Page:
The issue is the Pennsylvania School Employees Retirement System (PSERS) and contributions from school districts continue to climb.

— It's an issue which resonates throughout Pennsylvania.

And many observers think it could cause the state to eventually go broke.

The issue is the Pennsylvania School Employees Retirement System (PSERS) and contributions from school districts continue to climb.

"We know this is coming," said Greg Frigoletto, superintendent of the Wayne Highlands School District.

What's coming are steady increases in the amount of money local taxpayers have to supply to the state program.

This year, the district has to supply 12 percent of the total salaries from the district. That translates to $1.4 million, up $450,000 from the previous year. Next year, an additional $550,000 on top of that will have to be sent to Harrisburg.

By the 2017-18 school year, districts will have to contribute 24.5 percent.

Jeff Firmstone, business manager for the district, said the system worked well when the financial markets were growing with leaps and bounds.

In fact, Firmstone said the Pennsylvania system continues to receive high marks for how it is managed. However, that still doesn't translate into more money coming into the system, especially following the stock market crash and subsequent recession which continues to plague the markets.

Firmstone did say that in 2010, the legislature put in a new system for employees coming into the program. But for employees already in the program, it remains the same.

Employees contribute 7.5 percent of their pre-tax wages to the system. When they retire, they can then draw out of the program.

According to the PSERS website, employees draw around 70 percent of their average salaries for the three highest years of their career.

For example, if a person's three highest years averaged $65,000, they would then be entitled to $45,000 per year for retirement.

As Firmstone pointed out, when the stock market was strong, it meant the state and local contributions were not as much because the system was making much more investment income. But the interest rates at all-time lows and investment returns down, it means taxpayers have to pick up the difference.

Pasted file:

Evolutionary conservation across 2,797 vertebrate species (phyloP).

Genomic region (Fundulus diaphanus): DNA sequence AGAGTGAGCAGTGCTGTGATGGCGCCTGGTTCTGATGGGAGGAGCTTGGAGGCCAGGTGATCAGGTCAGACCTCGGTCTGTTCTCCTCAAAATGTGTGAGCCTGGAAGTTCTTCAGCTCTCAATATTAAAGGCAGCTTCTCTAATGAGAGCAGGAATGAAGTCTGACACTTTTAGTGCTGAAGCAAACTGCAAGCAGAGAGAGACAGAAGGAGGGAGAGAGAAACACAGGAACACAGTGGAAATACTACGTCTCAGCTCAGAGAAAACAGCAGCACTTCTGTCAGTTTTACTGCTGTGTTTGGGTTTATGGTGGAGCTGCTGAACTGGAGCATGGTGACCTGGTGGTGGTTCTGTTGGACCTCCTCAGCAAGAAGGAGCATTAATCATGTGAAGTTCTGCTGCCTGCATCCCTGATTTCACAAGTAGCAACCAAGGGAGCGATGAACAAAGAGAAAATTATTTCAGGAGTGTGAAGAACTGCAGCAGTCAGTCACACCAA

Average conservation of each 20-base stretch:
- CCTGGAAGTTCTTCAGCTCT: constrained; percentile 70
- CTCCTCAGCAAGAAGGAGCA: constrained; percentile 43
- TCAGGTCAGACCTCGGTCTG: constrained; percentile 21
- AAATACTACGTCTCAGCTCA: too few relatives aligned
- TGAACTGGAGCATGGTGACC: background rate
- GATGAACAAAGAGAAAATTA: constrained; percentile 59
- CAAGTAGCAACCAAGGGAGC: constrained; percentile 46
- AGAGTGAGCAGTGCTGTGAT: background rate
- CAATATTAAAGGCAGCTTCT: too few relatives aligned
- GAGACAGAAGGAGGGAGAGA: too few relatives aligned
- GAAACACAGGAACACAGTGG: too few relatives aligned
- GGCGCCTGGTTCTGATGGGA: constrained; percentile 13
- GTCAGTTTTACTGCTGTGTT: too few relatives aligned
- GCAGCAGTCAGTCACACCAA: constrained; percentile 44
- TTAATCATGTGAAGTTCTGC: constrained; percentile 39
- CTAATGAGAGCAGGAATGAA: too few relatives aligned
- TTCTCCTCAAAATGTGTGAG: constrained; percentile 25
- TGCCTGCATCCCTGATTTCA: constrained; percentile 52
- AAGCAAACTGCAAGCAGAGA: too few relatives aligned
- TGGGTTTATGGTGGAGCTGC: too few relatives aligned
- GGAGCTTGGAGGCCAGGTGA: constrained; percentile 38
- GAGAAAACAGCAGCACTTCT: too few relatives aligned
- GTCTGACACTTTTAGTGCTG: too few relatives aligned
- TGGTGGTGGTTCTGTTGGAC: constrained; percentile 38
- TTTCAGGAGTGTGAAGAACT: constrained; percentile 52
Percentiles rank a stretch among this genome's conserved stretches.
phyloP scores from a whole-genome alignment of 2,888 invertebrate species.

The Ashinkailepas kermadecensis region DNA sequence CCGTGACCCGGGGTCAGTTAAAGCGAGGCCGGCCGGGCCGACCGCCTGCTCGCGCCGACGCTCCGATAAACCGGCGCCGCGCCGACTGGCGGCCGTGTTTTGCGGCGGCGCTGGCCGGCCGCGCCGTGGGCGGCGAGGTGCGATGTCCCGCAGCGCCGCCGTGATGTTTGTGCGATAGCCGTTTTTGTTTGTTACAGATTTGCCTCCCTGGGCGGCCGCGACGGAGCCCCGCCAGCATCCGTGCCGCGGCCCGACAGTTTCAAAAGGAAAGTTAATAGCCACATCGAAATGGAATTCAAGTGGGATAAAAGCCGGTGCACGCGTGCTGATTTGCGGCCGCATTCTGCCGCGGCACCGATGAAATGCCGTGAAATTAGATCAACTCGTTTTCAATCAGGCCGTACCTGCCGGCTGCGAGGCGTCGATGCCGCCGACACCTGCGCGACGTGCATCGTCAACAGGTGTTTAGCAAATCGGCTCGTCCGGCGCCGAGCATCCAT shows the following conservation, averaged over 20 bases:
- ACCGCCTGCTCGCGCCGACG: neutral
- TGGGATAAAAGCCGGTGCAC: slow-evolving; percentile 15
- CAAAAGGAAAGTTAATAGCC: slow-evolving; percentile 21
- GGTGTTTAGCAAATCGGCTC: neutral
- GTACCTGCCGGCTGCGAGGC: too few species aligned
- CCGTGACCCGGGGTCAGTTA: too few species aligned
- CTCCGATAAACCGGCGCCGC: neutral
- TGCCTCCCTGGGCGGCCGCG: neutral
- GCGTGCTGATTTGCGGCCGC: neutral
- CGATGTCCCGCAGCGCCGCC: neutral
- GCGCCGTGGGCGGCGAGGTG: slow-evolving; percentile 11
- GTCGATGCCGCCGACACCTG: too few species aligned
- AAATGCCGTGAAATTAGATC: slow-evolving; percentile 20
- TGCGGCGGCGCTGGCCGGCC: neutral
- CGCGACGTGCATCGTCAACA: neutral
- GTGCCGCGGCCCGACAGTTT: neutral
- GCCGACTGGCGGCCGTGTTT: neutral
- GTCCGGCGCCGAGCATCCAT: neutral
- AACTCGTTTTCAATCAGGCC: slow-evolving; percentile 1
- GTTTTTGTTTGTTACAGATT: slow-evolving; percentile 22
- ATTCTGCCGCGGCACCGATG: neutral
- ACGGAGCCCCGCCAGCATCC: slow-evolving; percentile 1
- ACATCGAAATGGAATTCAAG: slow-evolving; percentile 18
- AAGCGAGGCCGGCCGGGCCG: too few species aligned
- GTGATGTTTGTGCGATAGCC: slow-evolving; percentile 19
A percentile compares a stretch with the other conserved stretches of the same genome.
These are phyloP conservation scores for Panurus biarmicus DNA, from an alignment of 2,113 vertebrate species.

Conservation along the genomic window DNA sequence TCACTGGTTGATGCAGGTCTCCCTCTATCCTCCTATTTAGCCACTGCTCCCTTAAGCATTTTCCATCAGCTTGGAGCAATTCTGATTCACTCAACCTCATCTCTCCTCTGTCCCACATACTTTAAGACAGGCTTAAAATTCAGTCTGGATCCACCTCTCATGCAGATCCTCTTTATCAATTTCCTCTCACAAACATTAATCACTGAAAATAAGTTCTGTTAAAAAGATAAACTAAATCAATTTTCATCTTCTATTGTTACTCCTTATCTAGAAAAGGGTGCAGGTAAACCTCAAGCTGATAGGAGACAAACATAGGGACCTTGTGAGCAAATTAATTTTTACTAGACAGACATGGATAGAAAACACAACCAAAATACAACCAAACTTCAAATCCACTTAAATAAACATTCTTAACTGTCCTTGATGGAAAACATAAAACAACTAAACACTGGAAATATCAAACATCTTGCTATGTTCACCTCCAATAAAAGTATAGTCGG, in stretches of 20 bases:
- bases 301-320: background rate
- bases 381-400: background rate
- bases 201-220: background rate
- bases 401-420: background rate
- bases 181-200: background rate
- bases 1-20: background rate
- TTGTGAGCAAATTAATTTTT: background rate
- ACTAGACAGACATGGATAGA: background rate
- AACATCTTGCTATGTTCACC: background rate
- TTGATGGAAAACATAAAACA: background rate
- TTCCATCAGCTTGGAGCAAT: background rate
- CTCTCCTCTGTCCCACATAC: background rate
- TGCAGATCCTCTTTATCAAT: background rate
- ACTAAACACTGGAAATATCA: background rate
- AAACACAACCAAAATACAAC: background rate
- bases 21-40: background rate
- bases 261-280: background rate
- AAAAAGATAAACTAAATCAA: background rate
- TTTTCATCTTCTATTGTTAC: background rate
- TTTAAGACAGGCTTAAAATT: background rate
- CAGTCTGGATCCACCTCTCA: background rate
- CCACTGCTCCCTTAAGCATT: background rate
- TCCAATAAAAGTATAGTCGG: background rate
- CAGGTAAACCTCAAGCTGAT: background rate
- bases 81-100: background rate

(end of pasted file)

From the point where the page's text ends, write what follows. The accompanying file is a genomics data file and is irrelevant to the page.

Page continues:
And even though the state does pay for half of the 12 percent of salaries which is required for this year, it's still funds which come from all taxpayers in Pennsylvania.

One thing which has to be stressed is this is a state-mandated program. There is absolutely no local control.

During its most recent meeting, the local school board voted to earmark excess funds from the current budget to go into the retirement account. Frigoletto said this is critical because they know the increases from the state are coming and they are trying to do everything they can to ease the local burden.

"That money is only to offset future costs," said Frigoletto.

Frigoletto also said he believes the local district and board have been "fiscally responsible" over the years in managing the budget as well as contributing to the retirement system.

As an example, he said the district has traditionally had a very high bond rating meaning that when money needs to be borrowed, it can be done so at the lowest possible rates.

He also pointed out that Wayne Highlands has been highlighted by the state as being a "low spending, high achieving" district.

But all of that may not matter to taxpayers, who have witnessed steady tax increases over the past couple of decades.

That's where the state legislature comes into the picture. It's the lawmakers who would have to make any changes in the funding formula, something they have been hesitant to do over the years.

Frigoletto did say he thinks the local district has a "great relationship" with the elected officials who represent this area in Harrisburg.

Talk recently has turned to a possible alternative to the current property tax system. A meeting was held recently in Honesdale featuring Sen. Lisa Baker who said lawmakers are considering such a proposal.

But as Baker pointed out, any changes would mean raising the sales tax and other revenues to offset the property taxes which currently fund public education.

"We would love to find if there is a better way to fund public education," said Frigoletto.

Frigoletto also said that revenue sources from the state have, at best, stayed level over the past several years while the demands have risen.

He said that means finding the funds is "increasingly local."

For example, the state used to fund special education almost fully. However, he said that funding has not been on the rise and that means local taxpayers have to make up the difference.

"Our costs rise and the revenue side does not change," said Frigoletto.

And the thing with special education, said Frigoletto and Firmstone, is there are absolute rules in place which have to be followed. The problem is those rules don't always come with funding.

However, Frigoletto said even with the mandates, the district needs to provide the education which is required. That, he says, is the number one goal.

"It's the right thing to do," said Frigoletto.

He noted that the No Child Left Behind law, though controversial and in some cases impossible to meet, has had some positive impacts. He said it has made the attention on each child "much greater."

That, he said, puts a focus on educating all children.

"Every kid does matter," said Frigoletto.